The New York Times reported recently that Dan Duncan died in March, leaving an estate estimated by Forbes Magazine to be $9 billion. He started with $10,000 and two propane trucks, and "and built a network of natural gas processing plants and pipelines that made him the richest person in Houston."
I do not begrudge his heirs the value of the plants themselves, other than the value created by any sort of monopoly they might benefit from -- which may be considerable -- and the value of the well-located land on which they sit. But the pipelines run over rights of way whose value has probably gone very lightly taxed, just as the value of railroad rights of way has traditionally been under-valued and therefore taxed lightly.
The estate includes over 100 million shares of the stock of Enterprise GP Holdings, worth $43 per share at the time of his death, shares which likely have appreciated hugely over the years without being taxed. Because Duncan's estate escaped paying estate tax, the value of the shares was not stepped up, so when the shares are sold someday, a 15% "capital" gains tax will be due, and his heirs will keep the other 85%.
Had Mr. Duncan died in 2009, while the estate tax was still in place, the $4.3 billion of shares would have resulted in a $2 billion estate tax. (That ignores his other holdings, including a 5,500 acre hunting ranch.)
The estate tax is an imperfect tool, but it is better than no tool at all to collect back for the community value which individuals during their lifetimes have managed to privatize.
The best solution, though, would be for each of us who privatize something from the commons to be required to compensate the commons, month in and month out, for that which we claim title to. Buildings, machines and pipelines are rightly private property, but the land on which they sit and the nonrenewable natural resources which they draw down are OURS, not the rightful property of any individual or corporation, and when we permit some to privatize that value without compensating society, we create wide channels for TRICKLE-UP. We're so used to it that we don't even notice.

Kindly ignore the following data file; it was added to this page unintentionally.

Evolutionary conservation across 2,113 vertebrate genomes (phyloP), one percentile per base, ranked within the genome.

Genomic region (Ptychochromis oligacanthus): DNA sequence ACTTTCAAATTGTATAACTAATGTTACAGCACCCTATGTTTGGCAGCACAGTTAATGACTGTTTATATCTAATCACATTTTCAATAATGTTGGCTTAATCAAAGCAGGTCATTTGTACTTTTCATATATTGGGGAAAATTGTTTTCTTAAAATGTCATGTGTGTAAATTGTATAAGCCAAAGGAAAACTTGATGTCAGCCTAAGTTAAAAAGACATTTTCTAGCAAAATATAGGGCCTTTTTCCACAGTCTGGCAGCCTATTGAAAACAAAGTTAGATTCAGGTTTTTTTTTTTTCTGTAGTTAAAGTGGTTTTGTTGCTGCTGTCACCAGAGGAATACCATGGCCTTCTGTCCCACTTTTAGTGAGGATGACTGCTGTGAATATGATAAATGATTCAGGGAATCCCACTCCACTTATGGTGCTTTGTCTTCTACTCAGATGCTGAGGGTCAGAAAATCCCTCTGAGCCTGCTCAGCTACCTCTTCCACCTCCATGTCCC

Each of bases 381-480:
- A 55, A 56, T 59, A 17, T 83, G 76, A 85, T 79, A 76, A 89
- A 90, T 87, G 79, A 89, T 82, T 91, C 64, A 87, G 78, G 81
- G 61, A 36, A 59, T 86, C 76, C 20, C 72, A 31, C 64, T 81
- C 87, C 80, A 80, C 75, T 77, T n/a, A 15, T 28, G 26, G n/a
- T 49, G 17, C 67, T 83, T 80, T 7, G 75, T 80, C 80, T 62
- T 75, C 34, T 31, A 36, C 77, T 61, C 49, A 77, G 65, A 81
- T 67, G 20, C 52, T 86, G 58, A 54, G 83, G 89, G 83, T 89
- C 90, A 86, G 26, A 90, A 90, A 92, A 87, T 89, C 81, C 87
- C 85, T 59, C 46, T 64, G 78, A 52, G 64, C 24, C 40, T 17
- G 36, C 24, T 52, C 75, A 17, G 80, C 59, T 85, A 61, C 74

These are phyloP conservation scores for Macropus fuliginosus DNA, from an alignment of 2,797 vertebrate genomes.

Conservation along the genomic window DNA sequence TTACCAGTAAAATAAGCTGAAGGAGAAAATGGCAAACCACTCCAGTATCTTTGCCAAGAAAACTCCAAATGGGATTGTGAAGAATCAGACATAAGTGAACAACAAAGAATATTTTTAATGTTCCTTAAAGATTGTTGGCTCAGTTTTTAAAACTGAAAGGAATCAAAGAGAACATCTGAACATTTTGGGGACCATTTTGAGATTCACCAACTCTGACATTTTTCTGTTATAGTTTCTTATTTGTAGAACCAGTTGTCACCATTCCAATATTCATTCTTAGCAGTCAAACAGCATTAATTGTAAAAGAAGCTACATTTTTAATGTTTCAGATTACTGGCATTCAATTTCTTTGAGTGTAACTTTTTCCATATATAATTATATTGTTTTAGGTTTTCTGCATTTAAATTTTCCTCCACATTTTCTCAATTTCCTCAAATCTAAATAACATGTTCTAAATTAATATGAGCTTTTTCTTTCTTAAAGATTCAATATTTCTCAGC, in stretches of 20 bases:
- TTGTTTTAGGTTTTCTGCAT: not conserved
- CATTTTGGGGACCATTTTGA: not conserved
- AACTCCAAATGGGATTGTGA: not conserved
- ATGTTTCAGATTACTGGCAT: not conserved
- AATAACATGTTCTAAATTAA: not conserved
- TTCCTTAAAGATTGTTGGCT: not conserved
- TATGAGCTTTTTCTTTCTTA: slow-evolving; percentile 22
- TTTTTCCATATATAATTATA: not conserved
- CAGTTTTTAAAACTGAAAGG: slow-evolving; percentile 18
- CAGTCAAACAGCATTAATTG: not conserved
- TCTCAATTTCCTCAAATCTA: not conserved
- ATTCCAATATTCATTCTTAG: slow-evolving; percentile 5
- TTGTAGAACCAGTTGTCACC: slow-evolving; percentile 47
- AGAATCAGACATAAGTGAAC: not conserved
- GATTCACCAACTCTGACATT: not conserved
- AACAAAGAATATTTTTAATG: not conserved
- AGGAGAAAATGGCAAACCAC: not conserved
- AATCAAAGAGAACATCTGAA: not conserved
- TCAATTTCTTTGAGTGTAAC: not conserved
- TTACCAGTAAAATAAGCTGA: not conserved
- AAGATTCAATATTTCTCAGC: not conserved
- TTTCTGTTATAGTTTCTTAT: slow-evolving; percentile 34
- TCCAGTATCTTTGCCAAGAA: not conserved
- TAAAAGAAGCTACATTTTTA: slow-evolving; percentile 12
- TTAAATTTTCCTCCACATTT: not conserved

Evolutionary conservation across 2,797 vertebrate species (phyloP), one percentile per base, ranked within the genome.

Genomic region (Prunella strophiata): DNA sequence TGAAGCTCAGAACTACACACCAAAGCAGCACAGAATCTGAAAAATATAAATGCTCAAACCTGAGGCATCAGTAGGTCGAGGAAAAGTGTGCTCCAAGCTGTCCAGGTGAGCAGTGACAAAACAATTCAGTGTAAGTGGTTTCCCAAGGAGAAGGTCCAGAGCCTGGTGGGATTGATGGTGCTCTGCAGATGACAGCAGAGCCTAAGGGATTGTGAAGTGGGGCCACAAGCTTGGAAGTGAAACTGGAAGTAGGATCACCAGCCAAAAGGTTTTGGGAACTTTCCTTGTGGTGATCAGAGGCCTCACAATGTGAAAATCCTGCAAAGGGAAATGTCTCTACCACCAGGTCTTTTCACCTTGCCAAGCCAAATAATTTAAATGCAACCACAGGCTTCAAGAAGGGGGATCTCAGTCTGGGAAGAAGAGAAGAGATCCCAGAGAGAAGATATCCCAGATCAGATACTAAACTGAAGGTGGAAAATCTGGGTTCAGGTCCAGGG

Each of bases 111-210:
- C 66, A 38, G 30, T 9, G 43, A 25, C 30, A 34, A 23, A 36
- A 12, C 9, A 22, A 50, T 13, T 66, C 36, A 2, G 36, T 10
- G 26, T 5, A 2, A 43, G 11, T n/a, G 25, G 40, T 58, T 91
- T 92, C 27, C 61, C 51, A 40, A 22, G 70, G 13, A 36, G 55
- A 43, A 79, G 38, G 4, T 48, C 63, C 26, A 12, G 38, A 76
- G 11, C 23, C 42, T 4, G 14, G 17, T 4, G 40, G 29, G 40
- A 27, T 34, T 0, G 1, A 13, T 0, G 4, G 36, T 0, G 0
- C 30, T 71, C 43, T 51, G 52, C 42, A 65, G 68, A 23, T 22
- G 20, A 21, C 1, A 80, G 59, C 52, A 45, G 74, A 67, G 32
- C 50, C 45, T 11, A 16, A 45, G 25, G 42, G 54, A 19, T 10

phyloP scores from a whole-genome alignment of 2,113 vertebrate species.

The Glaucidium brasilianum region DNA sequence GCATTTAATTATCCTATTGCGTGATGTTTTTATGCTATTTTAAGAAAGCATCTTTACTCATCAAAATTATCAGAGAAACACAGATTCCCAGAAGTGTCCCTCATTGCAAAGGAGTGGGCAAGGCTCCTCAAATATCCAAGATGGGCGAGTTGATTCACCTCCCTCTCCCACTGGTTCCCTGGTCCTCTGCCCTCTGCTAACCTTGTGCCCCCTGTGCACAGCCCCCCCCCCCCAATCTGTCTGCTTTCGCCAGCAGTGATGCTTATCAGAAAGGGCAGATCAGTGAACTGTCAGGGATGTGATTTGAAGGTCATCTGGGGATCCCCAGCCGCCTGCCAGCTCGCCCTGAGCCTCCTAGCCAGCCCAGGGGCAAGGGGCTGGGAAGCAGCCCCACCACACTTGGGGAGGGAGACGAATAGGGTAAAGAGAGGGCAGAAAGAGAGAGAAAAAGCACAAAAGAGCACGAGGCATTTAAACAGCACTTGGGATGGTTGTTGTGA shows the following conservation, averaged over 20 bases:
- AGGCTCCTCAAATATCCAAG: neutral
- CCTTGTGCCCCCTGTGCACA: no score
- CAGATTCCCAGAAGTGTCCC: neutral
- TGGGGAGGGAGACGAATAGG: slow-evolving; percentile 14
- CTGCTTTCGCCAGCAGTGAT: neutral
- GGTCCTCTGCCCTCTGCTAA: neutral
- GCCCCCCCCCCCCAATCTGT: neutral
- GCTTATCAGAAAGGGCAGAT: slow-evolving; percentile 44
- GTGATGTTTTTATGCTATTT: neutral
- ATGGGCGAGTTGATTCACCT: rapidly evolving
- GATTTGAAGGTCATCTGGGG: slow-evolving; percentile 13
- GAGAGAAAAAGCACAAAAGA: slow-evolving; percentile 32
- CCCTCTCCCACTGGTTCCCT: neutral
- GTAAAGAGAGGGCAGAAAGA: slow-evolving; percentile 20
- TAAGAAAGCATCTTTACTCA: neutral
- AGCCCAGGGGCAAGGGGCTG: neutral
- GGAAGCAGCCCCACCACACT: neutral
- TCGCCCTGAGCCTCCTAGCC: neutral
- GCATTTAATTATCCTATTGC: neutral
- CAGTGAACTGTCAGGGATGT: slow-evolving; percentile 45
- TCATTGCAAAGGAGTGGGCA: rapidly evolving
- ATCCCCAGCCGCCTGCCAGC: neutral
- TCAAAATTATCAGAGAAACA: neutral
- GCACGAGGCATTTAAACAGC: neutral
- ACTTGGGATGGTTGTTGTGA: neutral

Recall that a huge something over 70% of America's net worth is owned by just 10% of us, and over 34% is owned by 1% of us. Mr. Duncan's children are in that 1%. They have inherited the reins to a corporation which we've permitted to privatize the value of what ought to be common property.
Those who have high hopes and sincere expectations of someday winning a large jackpot in the Powerball Lottery may think it appropriate to defend the privileges associated with having large amounts of wealth (Powerball winnings, however, are income -- that's a detail) and they may think it to be in the best interests of their future lucky self to protect privileges associated with privatizing the commons. (They might want to take a look at the odds in their favor compared to the odds associated with the privilege of access to America's or the world's natural resources.)